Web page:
Today our meeting with the Rwandan and American youth leaders was postponed, because today it is Umuganda, which is a monthly national Rwandan holiday. Every last Saturday of the month, all Rwandan citizens are expected to devote their morning to cleaning the streets and their environment. Cars are prohibited, shops are closed, and everyone is seen wth a broom and mop (or the Rwandan equivalent). So it was a good time for me to do some hand laundry, especially after the 15-hour trip we had yesterday with the children from the summer camp (about which Danny will write later). The water of the laundry turned completely brown-red, a nice souvenir from driving through the African dust.
On Thursday, after the summer camp with the children, I had another music workshop with a different women support group. This time 18 women attended, as well as a local trauma counselor. It was a huge challenge for me because the counselor did not speak English and both her and my (but especially my) French are far from perfect. Anyhow, the combination of a trauma counselor and a musician was interesting, because the trauma counselor could use some of the music material and processes for her work with the women. For example, when I asked the women for their wishes to write a song in Kinyarwanda, they had a discussion led by the counselor about wishes for their future and about the things that really matter in life.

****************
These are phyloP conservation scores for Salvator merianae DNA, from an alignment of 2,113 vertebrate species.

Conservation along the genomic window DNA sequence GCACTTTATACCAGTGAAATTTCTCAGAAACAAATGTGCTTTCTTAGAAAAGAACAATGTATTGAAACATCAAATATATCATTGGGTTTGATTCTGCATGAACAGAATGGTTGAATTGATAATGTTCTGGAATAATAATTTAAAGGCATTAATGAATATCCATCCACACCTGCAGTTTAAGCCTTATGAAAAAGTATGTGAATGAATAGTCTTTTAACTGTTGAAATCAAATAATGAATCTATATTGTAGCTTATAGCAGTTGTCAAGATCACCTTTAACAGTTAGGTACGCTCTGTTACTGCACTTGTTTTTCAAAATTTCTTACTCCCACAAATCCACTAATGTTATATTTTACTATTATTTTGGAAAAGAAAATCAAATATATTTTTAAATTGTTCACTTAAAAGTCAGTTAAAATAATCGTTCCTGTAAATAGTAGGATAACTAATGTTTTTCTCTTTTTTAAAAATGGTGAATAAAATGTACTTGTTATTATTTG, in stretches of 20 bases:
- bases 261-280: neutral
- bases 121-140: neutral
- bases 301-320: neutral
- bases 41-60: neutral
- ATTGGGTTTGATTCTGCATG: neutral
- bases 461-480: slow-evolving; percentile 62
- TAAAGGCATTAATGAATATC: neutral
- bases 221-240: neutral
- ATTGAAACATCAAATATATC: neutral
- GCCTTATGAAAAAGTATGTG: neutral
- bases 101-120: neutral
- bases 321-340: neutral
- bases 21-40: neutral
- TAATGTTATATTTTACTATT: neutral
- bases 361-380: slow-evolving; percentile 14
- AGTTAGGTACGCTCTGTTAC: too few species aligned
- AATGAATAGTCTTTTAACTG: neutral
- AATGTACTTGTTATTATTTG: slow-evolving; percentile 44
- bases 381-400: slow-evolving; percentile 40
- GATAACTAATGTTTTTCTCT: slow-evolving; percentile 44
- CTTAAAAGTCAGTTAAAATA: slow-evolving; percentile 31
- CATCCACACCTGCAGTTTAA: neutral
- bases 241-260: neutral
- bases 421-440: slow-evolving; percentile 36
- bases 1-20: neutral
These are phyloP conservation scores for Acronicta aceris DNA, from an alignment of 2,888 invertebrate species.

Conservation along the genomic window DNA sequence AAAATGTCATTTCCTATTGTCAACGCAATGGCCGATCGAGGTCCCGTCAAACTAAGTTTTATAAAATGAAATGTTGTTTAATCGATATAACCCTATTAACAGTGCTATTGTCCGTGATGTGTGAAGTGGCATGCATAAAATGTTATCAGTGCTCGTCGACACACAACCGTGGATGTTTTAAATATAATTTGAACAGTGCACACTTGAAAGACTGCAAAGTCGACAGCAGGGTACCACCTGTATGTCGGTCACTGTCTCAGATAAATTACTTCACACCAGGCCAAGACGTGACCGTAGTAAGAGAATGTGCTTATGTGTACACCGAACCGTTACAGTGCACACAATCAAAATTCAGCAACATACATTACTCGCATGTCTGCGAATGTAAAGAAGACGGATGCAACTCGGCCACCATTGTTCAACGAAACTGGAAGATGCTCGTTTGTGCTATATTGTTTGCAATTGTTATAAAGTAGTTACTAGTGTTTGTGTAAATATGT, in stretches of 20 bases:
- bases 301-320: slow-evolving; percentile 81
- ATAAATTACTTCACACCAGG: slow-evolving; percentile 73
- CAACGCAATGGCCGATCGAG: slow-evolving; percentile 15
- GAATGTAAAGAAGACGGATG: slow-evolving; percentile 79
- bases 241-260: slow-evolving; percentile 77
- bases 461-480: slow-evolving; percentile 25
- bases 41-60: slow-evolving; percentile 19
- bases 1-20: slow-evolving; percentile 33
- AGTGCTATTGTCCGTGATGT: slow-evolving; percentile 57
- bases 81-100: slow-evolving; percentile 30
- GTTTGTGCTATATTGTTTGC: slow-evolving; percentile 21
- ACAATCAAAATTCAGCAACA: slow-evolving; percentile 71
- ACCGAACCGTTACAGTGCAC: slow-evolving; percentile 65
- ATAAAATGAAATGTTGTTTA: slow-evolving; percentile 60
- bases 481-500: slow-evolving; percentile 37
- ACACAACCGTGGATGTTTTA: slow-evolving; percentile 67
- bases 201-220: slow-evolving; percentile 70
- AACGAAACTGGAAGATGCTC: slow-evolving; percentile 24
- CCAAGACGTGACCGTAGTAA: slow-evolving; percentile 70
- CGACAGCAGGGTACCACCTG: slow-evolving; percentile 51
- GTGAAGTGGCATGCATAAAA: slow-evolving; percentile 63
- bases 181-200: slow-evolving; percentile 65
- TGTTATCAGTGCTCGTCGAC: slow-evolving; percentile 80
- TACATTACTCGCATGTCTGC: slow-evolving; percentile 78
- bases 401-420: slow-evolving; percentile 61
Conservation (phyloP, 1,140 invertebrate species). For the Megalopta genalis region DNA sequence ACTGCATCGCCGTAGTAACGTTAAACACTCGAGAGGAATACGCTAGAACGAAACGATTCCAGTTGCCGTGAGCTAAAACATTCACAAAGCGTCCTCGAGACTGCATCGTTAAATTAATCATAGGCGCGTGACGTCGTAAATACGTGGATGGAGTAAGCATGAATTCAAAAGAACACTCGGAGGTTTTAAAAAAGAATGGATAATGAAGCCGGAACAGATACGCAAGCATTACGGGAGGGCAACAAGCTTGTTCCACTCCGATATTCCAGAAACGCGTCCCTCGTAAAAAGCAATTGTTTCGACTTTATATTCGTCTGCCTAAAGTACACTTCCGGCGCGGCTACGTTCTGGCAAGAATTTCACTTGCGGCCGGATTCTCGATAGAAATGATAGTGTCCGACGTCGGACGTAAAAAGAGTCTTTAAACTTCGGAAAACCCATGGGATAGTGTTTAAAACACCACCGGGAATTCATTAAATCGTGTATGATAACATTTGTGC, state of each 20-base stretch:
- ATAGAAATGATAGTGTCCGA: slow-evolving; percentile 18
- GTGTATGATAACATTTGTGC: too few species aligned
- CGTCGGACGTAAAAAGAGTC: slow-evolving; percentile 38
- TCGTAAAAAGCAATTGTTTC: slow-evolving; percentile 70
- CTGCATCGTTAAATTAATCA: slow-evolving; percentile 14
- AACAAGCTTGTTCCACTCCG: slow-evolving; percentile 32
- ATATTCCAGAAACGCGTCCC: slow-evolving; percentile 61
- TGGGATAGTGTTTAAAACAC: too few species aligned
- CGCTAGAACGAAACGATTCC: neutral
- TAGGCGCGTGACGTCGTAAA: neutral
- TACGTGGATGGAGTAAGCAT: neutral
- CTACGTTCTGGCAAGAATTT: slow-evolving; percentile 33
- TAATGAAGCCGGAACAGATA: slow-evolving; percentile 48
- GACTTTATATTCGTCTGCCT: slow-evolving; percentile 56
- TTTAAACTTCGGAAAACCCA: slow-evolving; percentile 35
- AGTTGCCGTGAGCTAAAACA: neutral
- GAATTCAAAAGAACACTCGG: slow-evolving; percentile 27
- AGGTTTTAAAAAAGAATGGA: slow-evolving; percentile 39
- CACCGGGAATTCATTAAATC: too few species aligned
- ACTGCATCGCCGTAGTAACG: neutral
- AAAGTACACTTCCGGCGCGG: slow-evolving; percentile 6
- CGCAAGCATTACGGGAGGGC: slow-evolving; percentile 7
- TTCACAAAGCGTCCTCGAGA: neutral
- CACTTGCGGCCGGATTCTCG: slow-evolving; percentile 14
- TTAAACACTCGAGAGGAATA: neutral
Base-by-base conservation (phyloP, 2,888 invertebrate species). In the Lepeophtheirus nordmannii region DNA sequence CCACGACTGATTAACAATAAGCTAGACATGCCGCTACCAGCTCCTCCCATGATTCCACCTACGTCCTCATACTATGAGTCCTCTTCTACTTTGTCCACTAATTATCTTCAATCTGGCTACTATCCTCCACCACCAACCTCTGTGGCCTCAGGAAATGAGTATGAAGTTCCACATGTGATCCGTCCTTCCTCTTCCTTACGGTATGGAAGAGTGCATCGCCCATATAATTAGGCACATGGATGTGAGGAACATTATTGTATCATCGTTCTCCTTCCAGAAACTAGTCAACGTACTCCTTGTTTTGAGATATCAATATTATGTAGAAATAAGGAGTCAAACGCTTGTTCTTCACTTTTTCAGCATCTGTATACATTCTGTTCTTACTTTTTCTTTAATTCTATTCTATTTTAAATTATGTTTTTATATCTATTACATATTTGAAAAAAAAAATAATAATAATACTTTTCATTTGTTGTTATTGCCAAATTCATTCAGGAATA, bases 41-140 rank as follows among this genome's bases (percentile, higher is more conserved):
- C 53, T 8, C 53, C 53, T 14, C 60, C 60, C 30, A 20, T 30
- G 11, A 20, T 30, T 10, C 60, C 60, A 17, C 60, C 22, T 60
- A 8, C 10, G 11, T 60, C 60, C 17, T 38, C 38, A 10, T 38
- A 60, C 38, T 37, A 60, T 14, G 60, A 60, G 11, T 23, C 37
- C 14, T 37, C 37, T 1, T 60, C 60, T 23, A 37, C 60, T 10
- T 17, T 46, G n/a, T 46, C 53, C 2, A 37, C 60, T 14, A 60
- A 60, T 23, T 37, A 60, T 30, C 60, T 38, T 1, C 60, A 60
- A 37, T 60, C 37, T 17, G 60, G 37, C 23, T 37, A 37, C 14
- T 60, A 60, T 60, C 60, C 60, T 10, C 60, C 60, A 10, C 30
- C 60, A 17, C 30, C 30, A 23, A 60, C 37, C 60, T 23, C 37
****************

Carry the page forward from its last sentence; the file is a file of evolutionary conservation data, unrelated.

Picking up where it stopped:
The wish to smile and dance that was expressed in the song, came back in the evaluation. One woman said: “We can not smile or laugh at home, we are not allowed to, and anyhow there is no reason to smile. But during the music workshop we were free to express ourselves and smile and laugh!”And another one added: “We don’t do sport and don’t have physical exercise, today we got the chance to move and that feels good.”